So, democracy, Islam, honour, sovereignty and nationalism all came to provide a common platform — anti-Americanism — to a wide cross section of political opinions, religious beliefs, and social statuses.

Enter Imran Khan

After being in the political wilderness for years, Imran Khan realised he must first create a base in one part of the country. The opportunity came his way with the increased anti-American sentiment following the exponential rise in drone attacks, failing Afghanistan war and its continued horrendous spill over in Khyber Pakhtunkhwa.

The consummate politician that he is, Khan tapped into anti Americanism, Pashtun nationalism, resistance against a big power, and Islamism with a single stroke — support for the Taliban.

More than an expression of support for the Taliban, it was a symbol of opposition to America. He created a base in KP from where he could now expand his appeal to the rest of the country. He did so by stoking long-standing public anger and feelings of injustice at the hands of the country’s established political leadership, and a sense of victimhood, incited by America’s post 9/11 wars.

The strategy was to malign his political opponents and the system on one hand, and the US on the other, both in the worst possible terms. And then to connect his opponents and the US in a relationship that he described in the worst possible way — slavery.

It had a powerful appeal to the aspirations of the young, educated class and the Pakistani diaspora, especially in the West, whose increasing economic status was struggling to find social recognition due to the country’s negative image which they had hoped Imran would change.

Mostly well off, for them, the economy was not a priority, but the image, honour and nationalism. For the poor struggling for their survival, he tagged the “Riasat-e-Madina” label. So some he courted with hope, others with illusion and some with a choice of being better than his rivals.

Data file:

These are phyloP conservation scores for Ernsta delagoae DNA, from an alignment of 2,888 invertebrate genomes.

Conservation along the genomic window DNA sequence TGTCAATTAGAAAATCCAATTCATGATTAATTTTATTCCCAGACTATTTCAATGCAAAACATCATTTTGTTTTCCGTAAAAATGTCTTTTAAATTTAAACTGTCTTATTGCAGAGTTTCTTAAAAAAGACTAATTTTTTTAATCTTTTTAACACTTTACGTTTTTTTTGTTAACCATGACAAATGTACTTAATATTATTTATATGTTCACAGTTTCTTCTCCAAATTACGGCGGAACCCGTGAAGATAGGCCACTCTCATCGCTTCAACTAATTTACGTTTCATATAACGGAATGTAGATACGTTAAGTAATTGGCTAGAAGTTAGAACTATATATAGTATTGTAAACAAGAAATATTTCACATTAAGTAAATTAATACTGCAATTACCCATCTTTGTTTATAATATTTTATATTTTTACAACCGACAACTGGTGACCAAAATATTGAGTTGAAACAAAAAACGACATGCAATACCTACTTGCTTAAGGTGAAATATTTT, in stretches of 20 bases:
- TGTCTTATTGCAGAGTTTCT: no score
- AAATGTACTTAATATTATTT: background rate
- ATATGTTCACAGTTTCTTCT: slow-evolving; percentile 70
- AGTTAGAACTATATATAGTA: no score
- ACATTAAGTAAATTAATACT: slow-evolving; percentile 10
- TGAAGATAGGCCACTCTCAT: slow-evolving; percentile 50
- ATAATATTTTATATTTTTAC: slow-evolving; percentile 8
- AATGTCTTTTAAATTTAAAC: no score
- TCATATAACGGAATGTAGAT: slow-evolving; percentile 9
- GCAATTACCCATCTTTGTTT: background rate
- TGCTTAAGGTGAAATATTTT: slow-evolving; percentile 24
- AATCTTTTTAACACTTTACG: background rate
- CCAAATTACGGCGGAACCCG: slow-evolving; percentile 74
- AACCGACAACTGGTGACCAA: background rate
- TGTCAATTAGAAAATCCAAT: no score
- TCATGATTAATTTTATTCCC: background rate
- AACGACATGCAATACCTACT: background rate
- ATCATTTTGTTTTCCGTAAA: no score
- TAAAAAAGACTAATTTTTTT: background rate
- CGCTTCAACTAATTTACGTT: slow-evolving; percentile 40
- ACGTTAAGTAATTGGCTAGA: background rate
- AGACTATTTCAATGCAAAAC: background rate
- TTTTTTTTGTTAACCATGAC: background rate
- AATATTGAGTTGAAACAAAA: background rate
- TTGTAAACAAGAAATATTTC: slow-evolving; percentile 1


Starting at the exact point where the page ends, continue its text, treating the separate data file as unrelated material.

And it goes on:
Anti-Americanism not only helped him to come to power but also rescued him when he lost power. The cipher was a God-sent opportunity. Diplomatic language in the hands of a non-diplomat can be interpreted in diverse ways, and being a classified document, cannot be shared with the public.

An ideal situation for a politician to exploit its contents to political ends without being accused of falsehood. The document was seen as proof, validating his supporters’ long held negative perceptions of America and giving unquestioned credence to Khan’s entire political rhetoric.

And by highlighting the army’s shared interests with the US, he implied its involvement in the alleged conspiracy, broadening his appeal among those opposed to its domination of politics. The strategy raised his stock enormously.

As we look to the future, people need to recognise for the good of the country that Pakistan has had serious problems of governance, social change, democratisation and development, for which we ourselves are primarily responsible. The US has not created these conditions but merely exploited them.

The bilateral relationship between Pakistan and the US needs to become normal if it is to move forward; and it should move forward. A strong relationship is beneficial to both parties. But this normality cannot be achieved without Pakistan itself becoming a normal country, and Washington shifting its focus of interest to the people, from the ruling elite.